Friday, April 19, 2019

REVIEW for Trophy Life by Lea Geller

 Paperback, 364 pages
Expected publication: April 9th 2019 by Lake Union Publishing

A refreshingly honest, laugh-out-loud novel about losing the life you always wanted…and finding the life you were meant to have.

For the last ten years, Agnes Parsons’s biggest challenge has been juggling yoga classes and lunch dates. Her Santa Monica house staff takes care of everything, leaving Agnes to focus on her trophy-wife responsibilities: look perfect, adore her older husband, and wear terribly expensive (if uncomfortable) underwear.

When her husband disappears, leaving Agnes and their infant daughter with no money, no home, and no staff, she is forced to move across the country, where she lands a job teaching at an all-boys boarding school in the Bronx. So long, organic quinoa bowls and sunshine-filled California life. Hello, processed food, pest-infested house, and twelve-year-old-boy humor—all day, every day.

But it’s in this place of second chances (and giant bugs), where Agnes is unexpectedly forced to take care of herself and her daughter, where she finds out the kind of woman she can be. Ultimately, she has to decide if she prefers the woman and mother she has become…or the trophy life she left behind.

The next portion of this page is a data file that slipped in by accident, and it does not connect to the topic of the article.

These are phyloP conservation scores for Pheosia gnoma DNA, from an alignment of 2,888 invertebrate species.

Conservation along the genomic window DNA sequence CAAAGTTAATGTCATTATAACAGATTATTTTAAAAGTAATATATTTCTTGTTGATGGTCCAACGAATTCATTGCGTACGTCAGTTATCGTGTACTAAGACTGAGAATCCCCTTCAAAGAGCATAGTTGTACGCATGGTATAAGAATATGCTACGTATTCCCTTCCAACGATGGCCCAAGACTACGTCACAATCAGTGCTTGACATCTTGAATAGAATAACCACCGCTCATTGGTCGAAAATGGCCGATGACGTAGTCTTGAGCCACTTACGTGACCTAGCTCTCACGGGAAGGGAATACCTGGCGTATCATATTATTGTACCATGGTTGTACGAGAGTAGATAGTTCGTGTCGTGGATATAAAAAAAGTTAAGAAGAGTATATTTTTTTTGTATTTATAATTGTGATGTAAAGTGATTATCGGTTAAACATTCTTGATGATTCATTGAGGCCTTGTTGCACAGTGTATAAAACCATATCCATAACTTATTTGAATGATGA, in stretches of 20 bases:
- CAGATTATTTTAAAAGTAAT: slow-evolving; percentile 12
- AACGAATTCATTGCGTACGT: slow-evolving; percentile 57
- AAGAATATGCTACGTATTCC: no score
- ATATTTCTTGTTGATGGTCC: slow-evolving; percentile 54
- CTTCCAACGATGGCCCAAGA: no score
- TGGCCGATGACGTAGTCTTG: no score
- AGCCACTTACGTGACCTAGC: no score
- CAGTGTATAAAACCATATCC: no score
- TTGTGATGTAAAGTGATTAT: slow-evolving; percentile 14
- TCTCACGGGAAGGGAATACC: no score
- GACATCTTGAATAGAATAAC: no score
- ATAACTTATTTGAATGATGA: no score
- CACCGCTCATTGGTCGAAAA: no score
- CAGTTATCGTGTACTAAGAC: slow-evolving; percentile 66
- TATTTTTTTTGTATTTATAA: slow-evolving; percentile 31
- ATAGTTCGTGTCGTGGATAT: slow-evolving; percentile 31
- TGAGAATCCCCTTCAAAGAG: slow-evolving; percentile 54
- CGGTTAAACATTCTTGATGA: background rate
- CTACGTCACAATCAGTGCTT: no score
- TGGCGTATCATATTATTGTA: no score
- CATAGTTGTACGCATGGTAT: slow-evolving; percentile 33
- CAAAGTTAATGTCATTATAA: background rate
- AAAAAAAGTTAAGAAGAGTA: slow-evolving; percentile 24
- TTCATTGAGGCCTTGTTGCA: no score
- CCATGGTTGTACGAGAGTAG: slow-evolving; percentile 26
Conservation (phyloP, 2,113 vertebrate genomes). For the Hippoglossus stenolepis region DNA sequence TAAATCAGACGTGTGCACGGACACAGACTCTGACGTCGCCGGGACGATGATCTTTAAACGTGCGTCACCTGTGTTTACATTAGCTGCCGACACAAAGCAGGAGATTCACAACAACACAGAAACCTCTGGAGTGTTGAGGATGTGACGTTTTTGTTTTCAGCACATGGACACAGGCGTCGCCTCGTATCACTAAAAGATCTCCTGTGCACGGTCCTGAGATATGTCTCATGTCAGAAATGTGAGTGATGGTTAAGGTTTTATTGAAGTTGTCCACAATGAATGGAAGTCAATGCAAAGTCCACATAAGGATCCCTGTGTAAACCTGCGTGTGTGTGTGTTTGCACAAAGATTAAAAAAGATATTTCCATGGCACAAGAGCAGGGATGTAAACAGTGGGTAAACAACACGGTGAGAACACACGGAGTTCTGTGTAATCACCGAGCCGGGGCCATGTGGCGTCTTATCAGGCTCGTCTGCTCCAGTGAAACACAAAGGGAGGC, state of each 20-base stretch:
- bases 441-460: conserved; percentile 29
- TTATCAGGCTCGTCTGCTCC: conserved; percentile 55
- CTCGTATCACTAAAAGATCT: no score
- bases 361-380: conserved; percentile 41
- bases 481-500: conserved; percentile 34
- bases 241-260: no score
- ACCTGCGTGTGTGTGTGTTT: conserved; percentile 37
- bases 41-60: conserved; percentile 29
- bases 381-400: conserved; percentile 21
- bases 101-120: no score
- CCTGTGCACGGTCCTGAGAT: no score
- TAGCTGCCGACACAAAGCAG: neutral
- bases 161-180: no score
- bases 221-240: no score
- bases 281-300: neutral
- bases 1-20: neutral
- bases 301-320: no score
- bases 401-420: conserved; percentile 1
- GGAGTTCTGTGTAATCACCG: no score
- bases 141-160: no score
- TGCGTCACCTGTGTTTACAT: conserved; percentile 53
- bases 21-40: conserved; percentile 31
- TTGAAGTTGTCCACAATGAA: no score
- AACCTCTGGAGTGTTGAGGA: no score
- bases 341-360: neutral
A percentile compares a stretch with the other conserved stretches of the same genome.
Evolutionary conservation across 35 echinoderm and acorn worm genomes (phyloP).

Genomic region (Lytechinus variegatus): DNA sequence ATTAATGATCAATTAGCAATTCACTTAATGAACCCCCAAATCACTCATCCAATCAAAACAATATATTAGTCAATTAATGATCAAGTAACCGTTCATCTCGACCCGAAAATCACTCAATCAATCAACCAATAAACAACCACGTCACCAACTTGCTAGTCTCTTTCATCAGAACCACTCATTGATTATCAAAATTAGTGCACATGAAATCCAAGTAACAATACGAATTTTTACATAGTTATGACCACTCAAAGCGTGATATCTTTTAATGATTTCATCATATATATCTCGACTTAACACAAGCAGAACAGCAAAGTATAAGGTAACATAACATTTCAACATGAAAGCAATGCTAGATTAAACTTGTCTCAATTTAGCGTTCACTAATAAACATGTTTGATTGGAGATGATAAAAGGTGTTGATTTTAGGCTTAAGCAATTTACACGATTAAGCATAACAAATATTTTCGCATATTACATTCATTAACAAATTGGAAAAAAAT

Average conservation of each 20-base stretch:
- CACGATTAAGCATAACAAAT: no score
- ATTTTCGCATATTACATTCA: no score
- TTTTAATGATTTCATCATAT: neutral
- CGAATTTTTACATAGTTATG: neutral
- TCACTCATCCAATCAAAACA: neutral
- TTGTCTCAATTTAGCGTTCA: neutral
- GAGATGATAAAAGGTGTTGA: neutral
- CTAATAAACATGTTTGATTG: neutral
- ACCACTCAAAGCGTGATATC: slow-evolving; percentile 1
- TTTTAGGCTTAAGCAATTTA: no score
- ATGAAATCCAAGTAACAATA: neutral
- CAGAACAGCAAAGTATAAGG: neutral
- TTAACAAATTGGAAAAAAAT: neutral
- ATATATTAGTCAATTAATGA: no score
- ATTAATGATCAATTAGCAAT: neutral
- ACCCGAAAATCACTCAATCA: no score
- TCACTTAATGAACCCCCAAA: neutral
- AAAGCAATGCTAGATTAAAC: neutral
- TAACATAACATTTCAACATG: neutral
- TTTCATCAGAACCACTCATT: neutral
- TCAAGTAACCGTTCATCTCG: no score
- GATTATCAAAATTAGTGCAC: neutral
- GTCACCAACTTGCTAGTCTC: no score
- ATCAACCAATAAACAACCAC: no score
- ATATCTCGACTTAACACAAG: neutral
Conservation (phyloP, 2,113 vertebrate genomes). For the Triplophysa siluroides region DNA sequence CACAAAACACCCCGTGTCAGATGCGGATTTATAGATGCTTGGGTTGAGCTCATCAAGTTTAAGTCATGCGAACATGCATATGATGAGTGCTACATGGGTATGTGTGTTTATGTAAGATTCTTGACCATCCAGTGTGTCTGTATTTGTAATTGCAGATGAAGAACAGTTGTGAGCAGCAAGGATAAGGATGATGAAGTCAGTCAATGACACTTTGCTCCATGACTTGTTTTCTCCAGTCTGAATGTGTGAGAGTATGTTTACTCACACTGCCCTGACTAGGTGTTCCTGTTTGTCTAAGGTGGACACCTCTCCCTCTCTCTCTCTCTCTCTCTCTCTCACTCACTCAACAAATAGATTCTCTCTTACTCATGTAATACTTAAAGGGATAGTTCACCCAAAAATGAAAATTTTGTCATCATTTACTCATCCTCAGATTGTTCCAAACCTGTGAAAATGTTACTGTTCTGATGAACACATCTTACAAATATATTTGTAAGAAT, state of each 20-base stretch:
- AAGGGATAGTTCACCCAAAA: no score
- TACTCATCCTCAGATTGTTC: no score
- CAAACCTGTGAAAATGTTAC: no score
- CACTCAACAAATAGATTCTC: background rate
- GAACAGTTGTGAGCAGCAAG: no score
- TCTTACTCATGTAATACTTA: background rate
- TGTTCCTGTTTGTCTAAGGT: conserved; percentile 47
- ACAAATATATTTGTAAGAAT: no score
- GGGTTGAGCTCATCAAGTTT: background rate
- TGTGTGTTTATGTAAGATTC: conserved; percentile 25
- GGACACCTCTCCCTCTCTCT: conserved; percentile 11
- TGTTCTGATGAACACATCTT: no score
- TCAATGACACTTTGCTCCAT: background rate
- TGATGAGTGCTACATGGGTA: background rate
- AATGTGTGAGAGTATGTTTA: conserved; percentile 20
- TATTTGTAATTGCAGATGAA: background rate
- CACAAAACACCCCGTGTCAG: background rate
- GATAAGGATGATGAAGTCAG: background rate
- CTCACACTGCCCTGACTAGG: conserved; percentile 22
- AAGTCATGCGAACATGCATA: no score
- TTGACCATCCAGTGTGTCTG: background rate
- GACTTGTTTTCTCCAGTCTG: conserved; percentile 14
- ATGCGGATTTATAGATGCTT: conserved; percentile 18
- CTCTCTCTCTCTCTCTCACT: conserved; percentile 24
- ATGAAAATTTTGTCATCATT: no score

Authentic and sharply witty, Trophy Life is proof that granny panties and mom coats might not be the answer to everything; they’re simply comfortable (if slightly unattractive) reminders of what happens when one life ends…and real life begins. 

My Thought…

A wife and mother has everything she could ever want until her husband disappears and leaves her broke without anything to help support her and their daughter.   Everyone has seen that person who seems to have it all together without breaking a sweat.   That is exactly how Agnes lives.   She is that person, she has the life that she always dreamed of.   Until she doesn’t.  

I knew that there was another shoe to drop.  I had a feeling that something else was going on with Agnes and her not so amazing husband.   The strength that Agnes showed while moving across the country, living in a rodent-infested house, and working in a job that she is not trained for all while taking care of her wonderful daughter proved how when push comes to shove a mother can do what is needed to make a safe home.    I liked that she didn’t always give in to the easiest route; she did what she had to do, and called people out when it was needed.

The ending was perfect.    Agnes is a hero with a heart of gold when it comes to taking care of her little girl and protecting her students.    

Add to your MUST-READ list on Goodreads
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